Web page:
"I'm very grateful that Bill Gates (an individual in the 99%) gives my employer money to help the people in Zambia battle Malaria. There are many others who are in the 99% that give to charity. They don't have to give but they do. And many benefit from the money they make in our capitalist system. Ever heard of the Ford Foundation, Carnegie Foundation, and The Rockefeller Foundation. They were all created by individuals who were successful.
"...Walmart Foundation gave 958.9 million in cash in 2011."
Oh, no he didn't mention Walmart. Game on.
Others joined the fray. A high school friend chimed in: "958.9 million? Well that sounds about like 47% of the money they save each year not providing health care for their employees, using third world countries to produce their products in poor working conditions, and not honoring their leases on many of the stores they have closed this year."
Another fraternity brother added, "Your strong character and bravery are apparent as you stand with the strong against the weak. Well done."
Barton doubled down. "Corporations employs human beings and poor people don't employ anyone."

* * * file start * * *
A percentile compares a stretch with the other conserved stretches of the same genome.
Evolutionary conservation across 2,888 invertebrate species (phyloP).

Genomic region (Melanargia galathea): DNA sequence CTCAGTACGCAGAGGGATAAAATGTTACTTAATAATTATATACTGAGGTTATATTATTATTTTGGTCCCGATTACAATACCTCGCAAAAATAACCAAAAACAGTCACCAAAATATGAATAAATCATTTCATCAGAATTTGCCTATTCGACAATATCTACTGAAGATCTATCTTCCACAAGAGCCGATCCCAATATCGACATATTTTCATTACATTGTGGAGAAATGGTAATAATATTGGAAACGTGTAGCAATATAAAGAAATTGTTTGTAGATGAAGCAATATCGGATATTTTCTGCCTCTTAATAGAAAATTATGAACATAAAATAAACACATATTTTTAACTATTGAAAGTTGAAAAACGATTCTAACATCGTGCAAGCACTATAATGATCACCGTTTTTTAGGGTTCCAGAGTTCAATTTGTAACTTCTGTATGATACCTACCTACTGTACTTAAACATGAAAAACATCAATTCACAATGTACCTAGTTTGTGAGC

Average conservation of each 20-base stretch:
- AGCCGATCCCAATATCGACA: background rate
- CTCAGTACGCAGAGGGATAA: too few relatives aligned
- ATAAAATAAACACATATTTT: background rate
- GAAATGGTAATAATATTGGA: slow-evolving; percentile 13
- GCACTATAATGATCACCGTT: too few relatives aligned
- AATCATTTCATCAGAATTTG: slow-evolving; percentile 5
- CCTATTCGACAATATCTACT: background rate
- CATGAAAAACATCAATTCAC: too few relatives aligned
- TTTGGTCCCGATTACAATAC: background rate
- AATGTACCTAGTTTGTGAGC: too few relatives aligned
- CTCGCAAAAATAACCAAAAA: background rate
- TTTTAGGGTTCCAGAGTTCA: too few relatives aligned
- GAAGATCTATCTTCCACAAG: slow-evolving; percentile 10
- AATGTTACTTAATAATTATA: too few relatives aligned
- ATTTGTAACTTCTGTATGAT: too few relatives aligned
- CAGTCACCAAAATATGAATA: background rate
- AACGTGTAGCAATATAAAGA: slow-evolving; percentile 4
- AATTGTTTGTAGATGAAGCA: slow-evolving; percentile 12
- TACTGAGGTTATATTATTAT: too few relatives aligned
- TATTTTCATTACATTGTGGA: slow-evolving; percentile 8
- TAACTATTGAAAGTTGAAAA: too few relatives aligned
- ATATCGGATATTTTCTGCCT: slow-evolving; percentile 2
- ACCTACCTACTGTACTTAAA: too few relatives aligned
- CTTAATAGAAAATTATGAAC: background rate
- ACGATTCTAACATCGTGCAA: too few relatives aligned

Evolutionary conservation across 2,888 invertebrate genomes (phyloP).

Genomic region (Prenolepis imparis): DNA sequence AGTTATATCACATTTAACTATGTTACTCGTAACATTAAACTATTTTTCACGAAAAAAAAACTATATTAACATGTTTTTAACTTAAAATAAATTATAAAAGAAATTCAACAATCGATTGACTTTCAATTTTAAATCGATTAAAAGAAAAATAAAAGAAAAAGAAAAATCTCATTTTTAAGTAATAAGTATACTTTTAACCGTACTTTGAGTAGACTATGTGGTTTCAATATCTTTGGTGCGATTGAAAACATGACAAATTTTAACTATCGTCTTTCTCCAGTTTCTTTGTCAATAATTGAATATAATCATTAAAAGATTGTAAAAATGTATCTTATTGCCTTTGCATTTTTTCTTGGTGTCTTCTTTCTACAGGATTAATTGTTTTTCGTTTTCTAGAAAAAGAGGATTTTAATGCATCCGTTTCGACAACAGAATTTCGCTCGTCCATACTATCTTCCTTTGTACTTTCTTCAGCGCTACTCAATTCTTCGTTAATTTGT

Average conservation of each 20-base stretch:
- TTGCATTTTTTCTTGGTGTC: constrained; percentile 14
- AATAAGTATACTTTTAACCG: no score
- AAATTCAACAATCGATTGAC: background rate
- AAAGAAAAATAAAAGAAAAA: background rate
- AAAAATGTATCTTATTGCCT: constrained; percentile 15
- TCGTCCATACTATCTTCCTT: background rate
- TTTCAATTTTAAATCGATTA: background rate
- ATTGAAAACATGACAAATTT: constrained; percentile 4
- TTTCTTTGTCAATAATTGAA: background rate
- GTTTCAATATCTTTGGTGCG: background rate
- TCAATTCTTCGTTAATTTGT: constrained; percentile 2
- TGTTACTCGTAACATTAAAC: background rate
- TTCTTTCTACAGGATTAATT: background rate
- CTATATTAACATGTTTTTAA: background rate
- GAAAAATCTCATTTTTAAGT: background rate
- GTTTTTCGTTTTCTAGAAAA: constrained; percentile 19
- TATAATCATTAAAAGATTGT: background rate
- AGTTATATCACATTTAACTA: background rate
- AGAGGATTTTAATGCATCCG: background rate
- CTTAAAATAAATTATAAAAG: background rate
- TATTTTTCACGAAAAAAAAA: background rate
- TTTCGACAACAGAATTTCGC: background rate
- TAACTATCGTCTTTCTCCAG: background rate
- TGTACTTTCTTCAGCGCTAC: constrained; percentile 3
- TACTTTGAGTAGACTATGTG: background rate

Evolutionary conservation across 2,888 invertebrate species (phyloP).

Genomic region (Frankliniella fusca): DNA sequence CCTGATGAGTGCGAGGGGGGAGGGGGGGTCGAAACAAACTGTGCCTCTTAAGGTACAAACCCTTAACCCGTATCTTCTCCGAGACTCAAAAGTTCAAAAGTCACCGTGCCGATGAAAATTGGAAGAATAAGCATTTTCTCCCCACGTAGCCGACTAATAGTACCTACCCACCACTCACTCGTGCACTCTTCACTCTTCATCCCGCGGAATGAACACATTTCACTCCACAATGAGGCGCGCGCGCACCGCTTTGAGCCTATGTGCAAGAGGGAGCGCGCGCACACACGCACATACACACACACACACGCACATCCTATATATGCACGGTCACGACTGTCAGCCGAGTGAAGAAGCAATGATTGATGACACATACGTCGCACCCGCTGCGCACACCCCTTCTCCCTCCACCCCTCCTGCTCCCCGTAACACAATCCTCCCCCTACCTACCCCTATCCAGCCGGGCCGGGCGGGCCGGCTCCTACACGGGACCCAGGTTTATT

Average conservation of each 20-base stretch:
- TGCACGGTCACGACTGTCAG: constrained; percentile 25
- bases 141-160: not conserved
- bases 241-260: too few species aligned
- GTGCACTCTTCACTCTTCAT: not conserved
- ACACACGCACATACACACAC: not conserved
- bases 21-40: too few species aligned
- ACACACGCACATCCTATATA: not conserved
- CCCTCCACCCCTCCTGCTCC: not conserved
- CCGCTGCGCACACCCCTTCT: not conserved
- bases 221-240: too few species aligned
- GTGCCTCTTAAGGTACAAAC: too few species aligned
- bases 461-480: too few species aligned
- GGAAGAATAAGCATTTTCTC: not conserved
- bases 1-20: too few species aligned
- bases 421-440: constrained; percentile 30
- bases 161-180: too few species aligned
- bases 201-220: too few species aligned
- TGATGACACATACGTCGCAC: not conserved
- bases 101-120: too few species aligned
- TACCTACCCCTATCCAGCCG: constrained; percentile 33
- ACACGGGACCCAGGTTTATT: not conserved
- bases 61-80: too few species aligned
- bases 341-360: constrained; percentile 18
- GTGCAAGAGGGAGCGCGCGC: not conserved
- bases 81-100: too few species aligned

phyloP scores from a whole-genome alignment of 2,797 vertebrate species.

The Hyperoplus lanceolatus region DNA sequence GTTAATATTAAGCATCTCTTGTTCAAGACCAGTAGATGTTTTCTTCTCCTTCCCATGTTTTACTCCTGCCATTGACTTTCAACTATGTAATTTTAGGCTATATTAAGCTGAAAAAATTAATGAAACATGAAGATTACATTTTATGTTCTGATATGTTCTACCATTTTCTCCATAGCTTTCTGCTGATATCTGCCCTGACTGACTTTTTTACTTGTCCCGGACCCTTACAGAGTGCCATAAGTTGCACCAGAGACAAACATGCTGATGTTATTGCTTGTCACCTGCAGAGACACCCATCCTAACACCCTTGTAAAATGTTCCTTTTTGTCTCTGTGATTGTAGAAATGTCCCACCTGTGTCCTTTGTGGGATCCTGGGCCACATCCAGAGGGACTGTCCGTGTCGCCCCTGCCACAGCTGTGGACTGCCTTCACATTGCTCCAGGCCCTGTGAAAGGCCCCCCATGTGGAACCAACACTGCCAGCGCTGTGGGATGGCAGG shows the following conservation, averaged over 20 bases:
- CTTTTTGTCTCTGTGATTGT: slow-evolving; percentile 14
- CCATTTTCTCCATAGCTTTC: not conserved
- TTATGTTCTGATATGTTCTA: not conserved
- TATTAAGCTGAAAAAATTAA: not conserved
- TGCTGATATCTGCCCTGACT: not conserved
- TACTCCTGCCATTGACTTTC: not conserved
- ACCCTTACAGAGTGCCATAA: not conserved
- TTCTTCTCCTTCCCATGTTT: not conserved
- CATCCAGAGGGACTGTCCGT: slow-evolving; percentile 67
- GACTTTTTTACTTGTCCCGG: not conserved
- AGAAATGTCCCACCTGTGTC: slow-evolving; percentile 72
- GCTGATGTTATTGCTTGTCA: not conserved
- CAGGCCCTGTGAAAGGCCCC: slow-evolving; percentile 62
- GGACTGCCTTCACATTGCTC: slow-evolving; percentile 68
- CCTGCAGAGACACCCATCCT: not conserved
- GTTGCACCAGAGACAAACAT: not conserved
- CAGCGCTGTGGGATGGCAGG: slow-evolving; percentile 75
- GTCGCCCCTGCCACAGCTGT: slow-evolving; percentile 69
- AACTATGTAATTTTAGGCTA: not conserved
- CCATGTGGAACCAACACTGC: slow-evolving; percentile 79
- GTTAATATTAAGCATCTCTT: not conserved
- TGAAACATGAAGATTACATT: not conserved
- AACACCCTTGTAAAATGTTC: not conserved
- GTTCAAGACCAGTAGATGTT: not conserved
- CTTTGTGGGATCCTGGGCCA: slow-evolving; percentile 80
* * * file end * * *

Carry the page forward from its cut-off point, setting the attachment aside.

Touche, my English-challenged college graduate.
I snapped a bit. "Dude, how twisted are you? Are you saying corporations are inherently virtuous institutions to which we owe a debt of gratitude? They're responsible for most of society's ills, i.e. Walmart, Union Carbide, Monsanto, big tobacco, etc. People aren't poor in spite of most corporations, they're poor because of them. Holy shit."
He fired back. "Tim, I've been poor growing up in Thailand and to hear you and Chris talk about the poor get's (sic) rather annoying. I don't think you guys have any idea what being poor is about. I've worked very hard to get where I am and I've been greatful (sic) for the opportunities this country has provided me. I just find it interesting that those who have lived here all their lives don't seem to appreciate what they have."
I rolled back in my chair and stretched, trying to make sense of Barton's views.